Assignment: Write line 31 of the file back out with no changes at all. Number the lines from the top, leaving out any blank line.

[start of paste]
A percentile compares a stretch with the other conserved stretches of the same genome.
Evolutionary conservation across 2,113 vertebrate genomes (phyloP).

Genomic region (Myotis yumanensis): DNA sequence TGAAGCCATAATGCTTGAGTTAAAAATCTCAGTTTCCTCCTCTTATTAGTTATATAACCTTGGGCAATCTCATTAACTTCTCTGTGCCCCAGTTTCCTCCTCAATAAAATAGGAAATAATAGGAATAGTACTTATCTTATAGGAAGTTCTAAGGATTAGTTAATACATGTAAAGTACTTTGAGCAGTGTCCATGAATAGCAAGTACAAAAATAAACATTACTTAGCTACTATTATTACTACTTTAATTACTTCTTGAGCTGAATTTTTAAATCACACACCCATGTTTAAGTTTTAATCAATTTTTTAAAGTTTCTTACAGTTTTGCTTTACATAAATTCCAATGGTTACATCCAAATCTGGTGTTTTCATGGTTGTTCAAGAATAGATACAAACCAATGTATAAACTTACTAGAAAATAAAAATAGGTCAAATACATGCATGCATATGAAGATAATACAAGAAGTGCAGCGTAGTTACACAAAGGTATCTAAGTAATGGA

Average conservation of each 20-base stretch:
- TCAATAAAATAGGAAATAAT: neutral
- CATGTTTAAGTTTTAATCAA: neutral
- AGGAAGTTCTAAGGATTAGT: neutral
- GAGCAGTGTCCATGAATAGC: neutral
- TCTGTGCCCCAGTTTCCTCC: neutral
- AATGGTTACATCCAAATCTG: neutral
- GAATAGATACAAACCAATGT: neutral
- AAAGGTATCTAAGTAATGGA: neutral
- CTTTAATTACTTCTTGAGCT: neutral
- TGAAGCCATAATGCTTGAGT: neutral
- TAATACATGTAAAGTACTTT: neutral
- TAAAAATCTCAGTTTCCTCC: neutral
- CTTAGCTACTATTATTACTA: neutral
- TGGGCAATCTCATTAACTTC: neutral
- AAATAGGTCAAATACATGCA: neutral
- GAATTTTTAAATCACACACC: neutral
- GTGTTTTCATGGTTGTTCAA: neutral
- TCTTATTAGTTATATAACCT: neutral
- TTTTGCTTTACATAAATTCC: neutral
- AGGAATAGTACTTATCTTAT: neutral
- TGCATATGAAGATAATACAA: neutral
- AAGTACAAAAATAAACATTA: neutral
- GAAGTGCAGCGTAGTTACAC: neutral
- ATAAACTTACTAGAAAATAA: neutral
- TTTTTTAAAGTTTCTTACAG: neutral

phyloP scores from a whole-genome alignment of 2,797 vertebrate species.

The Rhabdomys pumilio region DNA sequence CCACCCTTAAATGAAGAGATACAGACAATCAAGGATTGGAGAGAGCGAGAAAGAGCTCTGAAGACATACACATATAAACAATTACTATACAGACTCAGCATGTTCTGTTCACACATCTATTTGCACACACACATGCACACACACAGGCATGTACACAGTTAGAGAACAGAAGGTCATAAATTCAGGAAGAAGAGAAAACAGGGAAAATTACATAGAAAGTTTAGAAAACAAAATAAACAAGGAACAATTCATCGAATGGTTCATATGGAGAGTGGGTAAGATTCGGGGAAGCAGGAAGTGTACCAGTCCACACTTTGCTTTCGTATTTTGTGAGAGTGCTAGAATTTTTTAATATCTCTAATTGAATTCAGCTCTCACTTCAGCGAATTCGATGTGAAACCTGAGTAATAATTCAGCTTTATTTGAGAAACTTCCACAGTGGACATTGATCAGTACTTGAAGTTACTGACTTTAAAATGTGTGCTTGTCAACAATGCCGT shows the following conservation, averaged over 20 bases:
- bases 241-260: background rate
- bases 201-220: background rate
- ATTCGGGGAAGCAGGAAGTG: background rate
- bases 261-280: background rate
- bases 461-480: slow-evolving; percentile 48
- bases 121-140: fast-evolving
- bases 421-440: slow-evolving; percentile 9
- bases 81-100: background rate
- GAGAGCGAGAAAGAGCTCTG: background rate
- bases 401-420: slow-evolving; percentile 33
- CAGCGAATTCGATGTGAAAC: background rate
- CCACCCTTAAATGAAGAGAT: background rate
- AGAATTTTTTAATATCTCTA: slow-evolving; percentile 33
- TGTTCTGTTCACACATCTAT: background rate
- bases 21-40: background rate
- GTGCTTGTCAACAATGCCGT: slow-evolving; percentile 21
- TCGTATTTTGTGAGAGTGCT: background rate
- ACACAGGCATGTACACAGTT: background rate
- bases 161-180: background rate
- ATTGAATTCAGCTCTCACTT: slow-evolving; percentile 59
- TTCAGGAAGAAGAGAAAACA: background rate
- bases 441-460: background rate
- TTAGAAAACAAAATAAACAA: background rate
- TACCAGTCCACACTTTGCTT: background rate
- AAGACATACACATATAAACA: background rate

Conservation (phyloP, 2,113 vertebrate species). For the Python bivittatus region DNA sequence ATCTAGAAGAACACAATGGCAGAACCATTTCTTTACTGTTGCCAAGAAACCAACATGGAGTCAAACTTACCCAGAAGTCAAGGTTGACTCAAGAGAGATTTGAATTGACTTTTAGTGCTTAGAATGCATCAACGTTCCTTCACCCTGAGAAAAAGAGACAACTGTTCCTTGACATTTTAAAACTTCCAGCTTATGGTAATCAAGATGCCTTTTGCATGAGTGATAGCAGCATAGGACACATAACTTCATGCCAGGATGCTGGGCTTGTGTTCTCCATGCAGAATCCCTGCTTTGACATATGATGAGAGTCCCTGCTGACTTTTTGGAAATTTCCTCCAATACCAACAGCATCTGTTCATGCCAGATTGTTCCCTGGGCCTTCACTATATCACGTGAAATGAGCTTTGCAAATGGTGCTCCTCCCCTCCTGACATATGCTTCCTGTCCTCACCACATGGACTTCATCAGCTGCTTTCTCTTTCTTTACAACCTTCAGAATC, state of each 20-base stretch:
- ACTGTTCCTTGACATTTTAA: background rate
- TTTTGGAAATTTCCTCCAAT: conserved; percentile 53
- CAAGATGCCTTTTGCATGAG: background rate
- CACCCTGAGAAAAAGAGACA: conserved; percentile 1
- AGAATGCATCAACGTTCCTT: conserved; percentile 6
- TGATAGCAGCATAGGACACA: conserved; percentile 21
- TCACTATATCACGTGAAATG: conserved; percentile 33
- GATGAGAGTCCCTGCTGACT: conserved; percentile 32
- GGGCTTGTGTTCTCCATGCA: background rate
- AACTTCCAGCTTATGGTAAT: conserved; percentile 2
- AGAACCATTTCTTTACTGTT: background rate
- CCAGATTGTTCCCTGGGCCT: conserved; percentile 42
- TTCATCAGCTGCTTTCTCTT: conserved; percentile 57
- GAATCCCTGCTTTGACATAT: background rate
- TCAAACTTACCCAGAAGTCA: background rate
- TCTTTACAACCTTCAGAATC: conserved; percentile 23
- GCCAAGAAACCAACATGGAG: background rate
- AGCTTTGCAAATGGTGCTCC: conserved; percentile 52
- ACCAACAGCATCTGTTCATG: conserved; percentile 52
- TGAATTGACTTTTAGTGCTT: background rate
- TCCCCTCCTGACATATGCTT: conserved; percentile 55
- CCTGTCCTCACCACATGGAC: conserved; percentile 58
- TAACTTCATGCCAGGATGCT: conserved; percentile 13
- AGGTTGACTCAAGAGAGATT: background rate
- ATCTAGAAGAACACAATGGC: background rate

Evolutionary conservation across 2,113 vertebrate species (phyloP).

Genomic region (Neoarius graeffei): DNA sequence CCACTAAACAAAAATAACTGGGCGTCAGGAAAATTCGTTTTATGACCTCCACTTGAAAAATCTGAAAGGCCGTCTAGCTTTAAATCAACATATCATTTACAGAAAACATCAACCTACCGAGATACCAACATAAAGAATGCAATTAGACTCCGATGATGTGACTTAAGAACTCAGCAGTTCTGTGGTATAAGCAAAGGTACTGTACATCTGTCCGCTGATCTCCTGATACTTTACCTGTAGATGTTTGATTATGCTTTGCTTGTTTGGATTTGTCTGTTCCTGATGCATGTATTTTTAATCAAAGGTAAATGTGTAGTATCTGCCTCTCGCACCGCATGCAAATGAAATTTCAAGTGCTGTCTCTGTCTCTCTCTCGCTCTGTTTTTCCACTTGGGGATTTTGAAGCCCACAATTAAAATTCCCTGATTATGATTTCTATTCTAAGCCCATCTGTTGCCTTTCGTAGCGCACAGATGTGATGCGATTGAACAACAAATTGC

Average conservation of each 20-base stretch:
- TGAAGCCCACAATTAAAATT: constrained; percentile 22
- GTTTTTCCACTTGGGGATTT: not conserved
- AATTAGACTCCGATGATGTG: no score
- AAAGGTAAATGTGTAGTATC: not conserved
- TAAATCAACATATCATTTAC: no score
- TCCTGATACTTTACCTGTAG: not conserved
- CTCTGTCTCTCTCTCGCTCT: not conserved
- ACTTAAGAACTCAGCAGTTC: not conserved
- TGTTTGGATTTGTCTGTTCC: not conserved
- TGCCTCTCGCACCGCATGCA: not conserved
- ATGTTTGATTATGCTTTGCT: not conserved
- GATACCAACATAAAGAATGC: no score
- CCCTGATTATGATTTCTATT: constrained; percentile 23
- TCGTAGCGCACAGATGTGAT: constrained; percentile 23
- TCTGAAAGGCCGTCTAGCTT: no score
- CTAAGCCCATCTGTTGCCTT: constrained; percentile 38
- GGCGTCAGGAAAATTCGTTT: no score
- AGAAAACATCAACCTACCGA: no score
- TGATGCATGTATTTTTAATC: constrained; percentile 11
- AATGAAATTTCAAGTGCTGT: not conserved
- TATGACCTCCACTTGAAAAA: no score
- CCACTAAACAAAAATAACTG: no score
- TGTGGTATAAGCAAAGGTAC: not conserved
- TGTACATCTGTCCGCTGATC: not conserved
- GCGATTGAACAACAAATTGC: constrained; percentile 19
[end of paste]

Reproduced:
The Rhabdomys pumilio region DNA sequence CCACCCTTAAATGAAGAGATACAGACAATCAAGGATTGGAGAGAGCGAGAAAGAGCTCTGAAGACATACACATATAAACAATTACTATACAGACTCAGCATGTTCTGTTCACACATCTATTTGCACACACACATGCACACACACAGGCATGTACACAGTTAGAGAACAGAAGGTCATAAATTCAGGAAGAAGAGAAAACAGGGAAAATTACATAGAAAGTTTAGAAAACAAAATAAACAAGGAACAATTCATCGAATGGTTCATATGGAGAGTGGGTAAGATTCGGGGAAGCAGGAAGTGTACCAGTCCACACTTTGCTTTCGTATTTTGTGAGAGTGCTAGAATTTTTTAATATCTCTAATTGAATTCAGCTCTCACTTCAGCGAATTCGATGTGAAACCTGAGTAATAATTCAGCTTTATTTGAGAAACTTCCACAGTGGACATTGATCAGTACTTGAAGTTACTGACTTTAAAATGTGTGCTTGTCAACAATGCCGT shows the following conservation, averaged over 20 bases: